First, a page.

NORD gratefully acknowledges J. Michael Jumper, MD, Director, Retina Service and Sara J. Haug, MD, PhD, California Pacific Medical Center, West Coast Retina Medical Group, for assistance in the preparation of this report.
Coats disease affects males more often than females in a ratio of 3:1. The disorder may occur at any age, but the majority of cases are diagnosed in the first two decades of life. Individuals affected with Coats disease may display few or no symptoms while others may have severe involvement. The most common features at presentation of Coats disease include loss of vision, misalignment of the eyes (strabismus), and/or the development of a white mass in the pupil behind the lens of the eye so that the pupil appears white (leukocoria).
Over time, Coats disease may cause detachment of the retina and substantial loss of vision. Additional signs may appear as Coats disease progresses, including elevated pressure inside the eye (glaucoma), clouding of the lens of the eye (cataract), reddish discoloration in the iris due to the growth of new blood vessels in the iris (rubeosis iridis or neovascular glaucoma), shrinking of the affected eyeball (phthisis bulbi), and/or inflammation of eye (uveitis).
Eye symptoms result from a developmental malformation, known as telangiectasia, of the blood vessels in the retina. Telangiectasia (tele equals far or end, angio means blood vessel, and ectasia refers to dilation) occurs when there is abnormal widening of groups of small blood vessels, resulting in the leakage of proteins and lipids from the blood. When this occurs in the retina, it is termed exudative retinopathy. This leakage can lead to retinal detachment and the other symptoms discussed above.
The specific cause of Coats disease is not known. One hypothesis in the literature is that a mutation of the Norrie disease protein (NDP) gene leads to Coats disease. This gene is an attractive candidate because it has been shown to play a vital role in retinal blood vessel development. One study showed some promise for involvement of the NDP gene in Coats disease, however further studies have not been able to verify this hypothesis. In general, Coats disease is considered a non-genetic, non-heritable condition.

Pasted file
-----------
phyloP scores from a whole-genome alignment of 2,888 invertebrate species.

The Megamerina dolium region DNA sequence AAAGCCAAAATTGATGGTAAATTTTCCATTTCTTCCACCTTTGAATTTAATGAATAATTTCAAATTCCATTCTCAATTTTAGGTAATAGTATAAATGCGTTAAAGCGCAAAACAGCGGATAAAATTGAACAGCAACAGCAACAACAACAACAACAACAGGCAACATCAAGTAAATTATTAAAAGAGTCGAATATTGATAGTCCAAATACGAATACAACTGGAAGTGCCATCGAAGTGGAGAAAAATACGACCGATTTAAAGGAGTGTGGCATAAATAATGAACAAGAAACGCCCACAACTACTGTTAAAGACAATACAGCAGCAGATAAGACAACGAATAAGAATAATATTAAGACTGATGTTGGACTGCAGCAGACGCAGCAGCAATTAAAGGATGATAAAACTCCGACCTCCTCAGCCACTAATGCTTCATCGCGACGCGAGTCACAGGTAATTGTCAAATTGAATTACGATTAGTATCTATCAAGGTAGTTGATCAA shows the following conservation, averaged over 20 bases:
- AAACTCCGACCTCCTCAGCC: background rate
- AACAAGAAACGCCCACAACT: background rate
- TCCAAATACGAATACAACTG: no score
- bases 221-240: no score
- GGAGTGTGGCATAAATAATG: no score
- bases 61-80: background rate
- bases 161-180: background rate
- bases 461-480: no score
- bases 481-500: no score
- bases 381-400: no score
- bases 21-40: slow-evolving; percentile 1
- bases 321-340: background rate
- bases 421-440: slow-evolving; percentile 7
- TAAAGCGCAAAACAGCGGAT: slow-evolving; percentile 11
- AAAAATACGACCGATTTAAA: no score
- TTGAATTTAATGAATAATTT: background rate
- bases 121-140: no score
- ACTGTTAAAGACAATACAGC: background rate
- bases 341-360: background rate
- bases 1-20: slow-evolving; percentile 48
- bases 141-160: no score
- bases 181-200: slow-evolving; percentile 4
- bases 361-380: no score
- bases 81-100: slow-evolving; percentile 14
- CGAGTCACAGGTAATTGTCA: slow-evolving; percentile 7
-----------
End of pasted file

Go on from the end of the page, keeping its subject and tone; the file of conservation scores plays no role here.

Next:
It is estimated that about 69% of those affected are male. The average age at diagnosis is 8-16 years, although the disease has been diagnosed in patients as young as 4 months. About two-thirds of juvenile cases present before age 10. Approximately one-third of patients are 30 years or older before symptoms begin.
A diagnosis of Coats disease is made based upon a thorough clinical ophthalmic evaluation, a detailed patient history, and specialized tests, including retinal fluorescein angiography, diagnostic echography, and in some cases computed tomography imaging of the orbits.
The treatment of Coats disease is directed toward the specific signs present in each individual. A procedure that uses extreme cold to create a scar around the abnormal blood vessels (cryotherapy), and/or a procedure that uses laser energy to heat and destroy abnormal blood vessels (photocoagulation) are used singly or in combination to treat Coats disease. In conjunction with these procedures, steroids or other medicines such as bevacizumab may be injected into the eye to control inflammation and leaking from blood vessels. Surgery to reattach the retina may also be necessary.
Genetic counseling is not necessary if the diagnosis is accurate since this is a non-genetic malformation and the recurrence risk is the same as the background rate in the general population.
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Othman IS, Moussa M, Bouhaimed M. Management of lipid exudates in Coats disease by adjuvant intravitreal triamcinolone: effects and complications. Br J Ophthalmol. 2010;94:606-10.
Jumper JM, et al. Macular fibrosis in Coats disease. Retina. 2010;30:S9-14.
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Online Mendelian Inheritance in Man (OMIM). The Johns Hopkins University. Coats Disease. Entry No: 300216. Last Edited November 8, 2007. Available at: http://www.ncbi.nlm.nih.gov/omim/. Accessed August 30, 2012.
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